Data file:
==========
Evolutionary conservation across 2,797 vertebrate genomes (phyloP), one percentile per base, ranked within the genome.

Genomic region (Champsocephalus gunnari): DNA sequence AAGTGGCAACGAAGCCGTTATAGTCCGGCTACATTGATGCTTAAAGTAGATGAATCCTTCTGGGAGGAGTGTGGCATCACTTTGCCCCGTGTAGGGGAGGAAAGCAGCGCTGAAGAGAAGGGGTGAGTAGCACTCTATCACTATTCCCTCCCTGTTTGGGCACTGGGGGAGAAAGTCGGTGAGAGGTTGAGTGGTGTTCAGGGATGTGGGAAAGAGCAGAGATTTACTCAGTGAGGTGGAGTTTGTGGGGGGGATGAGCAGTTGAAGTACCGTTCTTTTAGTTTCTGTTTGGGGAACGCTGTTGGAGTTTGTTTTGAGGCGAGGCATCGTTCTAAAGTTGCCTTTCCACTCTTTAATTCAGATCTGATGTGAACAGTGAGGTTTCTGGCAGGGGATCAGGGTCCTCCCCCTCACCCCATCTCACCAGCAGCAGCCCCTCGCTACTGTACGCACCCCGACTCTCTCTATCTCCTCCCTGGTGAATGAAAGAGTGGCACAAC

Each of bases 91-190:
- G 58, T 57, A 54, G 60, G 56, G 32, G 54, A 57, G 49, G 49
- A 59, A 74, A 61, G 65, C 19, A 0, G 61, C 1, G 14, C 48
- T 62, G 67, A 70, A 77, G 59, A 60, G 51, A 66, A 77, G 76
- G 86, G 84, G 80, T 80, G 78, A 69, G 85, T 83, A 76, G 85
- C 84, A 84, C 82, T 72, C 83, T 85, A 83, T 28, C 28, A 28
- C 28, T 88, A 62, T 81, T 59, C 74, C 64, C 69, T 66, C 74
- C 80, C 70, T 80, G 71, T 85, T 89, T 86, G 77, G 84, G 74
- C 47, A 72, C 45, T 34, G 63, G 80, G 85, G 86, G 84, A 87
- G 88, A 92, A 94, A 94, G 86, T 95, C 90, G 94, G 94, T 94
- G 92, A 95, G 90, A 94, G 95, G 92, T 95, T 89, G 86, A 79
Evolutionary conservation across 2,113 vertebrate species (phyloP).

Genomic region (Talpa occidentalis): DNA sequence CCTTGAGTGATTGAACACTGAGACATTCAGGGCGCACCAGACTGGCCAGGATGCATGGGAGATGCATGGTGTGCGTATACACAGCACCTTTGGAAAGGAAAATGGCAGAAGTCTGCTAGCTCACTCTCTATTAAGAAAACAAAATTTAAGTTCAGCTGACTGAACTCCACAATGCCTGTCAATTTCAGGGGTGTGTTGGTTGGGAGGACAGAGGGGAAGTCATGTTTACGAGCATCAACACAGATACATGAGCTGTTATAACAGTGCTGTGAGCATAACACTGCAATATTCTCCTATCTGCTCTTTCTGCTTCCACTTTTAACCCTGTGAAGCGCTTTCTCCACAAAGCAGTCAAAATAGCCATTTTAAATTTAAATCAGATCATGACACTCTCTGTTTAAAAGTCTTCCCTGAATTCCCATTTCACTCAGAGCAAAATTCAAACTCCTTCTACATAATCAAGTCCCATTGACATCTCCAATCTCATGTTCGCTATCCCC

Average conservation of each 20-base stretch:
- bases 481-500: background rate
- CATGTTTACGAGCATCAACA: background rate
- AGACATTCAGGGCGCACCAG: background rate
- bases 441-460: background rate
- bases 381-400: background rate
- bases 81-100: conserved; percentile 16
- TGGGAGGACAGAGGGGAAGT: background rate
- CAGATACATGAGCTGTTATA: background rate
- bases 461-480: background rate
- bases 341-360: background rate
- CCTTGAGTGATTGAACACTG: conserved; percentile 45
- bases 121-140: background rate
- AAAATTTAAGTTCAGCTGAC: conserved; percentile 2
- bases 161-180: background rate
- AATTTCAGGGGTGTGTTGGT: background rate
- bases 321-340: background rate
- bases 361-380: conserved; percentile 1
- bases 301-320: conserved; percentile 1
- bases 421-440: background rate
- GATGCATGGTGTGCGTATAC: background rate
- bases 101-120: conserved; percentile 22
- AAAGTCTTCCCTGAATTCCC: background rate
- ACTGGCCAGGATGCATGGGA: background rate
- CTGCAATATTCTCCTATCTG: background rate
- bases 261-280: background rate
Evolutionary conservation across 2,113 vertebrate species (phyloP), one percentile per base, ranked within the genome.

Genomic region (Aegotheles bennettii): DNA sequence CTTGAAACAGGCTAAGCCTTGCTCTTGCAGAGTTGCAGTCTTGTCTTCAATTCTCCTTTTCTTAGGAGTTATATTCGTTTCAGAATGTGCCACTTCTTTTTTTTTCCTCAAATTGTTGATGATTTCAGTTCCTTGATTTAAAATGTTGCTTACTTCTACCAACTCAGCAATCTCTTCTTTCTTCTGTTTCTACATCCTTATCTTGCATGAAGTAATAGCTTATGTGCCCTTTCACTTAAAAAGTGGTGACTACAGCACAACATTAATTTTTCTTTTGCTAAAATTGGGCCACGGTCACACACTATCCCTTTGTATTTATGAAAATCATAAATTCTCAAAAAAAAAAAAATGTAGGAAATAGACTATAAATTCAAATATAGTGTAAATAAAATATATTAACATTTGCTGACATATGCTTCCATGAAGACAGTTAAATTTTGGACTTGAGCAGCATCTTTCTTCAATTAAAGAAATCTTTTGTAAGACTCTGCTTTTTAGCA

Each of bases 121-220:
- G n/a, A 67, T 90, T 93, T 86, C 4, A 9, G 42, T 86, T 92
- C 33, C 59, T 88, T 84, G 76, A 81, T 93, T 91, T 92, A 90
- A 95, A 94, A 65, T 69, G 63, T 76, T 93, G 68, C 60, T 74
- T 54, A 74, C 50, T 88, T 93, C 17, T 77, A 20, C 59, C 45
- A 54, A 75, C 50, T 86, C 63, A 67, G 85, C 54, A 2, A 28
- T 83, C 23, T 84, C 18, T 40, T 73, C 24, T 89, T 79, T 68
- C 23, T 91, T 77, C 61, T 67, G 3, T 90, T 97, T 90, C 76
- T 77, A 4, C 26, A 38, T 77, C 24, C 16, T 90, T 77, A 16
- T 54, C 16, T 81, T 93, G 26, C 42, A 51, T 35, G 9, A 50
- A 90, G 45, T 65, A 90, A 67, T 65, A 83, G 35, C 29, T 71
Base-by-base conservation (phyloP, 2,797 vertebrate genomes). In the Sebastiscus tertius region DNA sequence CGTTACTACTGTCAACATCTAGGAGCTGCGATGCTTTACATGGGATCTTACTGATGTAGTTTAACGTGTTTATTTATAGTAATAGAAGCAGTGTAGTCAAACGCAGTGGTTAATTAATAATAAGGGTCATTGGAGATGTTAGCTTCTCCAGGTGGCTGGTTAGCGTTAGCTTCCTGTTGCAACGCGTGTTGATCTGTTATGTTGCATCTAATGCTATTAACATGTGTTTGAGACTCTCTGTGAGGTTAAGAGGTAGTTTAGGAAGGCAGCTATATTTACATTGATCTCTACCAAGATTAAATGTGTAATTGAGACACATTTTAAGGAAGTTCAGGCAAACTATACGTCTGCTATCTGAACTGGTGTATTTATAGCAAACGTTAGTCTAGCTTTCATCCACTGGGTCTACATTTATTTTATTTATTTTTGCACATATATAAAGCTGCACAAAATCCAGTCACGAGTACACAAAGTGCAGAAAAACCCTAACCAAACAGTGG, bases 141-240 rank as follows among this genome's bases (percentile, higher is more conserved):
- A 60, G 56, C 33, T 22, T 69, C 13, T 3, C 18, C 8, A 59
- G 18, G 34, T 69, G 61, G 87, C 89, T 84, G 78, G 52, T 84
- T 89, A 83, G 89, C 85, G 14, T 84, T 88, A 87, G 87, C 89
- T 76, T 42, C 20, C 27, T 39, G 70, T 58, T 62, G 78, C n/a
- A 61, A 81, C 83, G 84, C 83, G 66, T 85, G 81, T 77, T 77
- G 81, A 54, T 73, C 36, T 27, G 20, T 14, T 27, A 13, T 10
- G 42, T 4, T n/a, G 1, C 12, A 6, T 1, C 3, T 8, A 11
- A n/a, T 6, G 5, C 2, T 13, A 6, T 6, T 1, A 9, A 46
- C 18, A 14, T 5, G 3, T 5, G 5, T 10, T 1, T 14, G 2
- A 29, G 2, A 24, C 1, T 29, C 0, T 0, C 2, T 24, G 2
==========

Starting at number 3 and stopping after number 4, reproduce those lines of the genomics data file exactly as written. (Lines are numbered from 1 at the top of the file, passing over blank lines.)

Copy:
Each of bases 91-190:
- G 58, T 57, A 54, G 60, G 56, G 32, G 54, A 57, G 49, G 49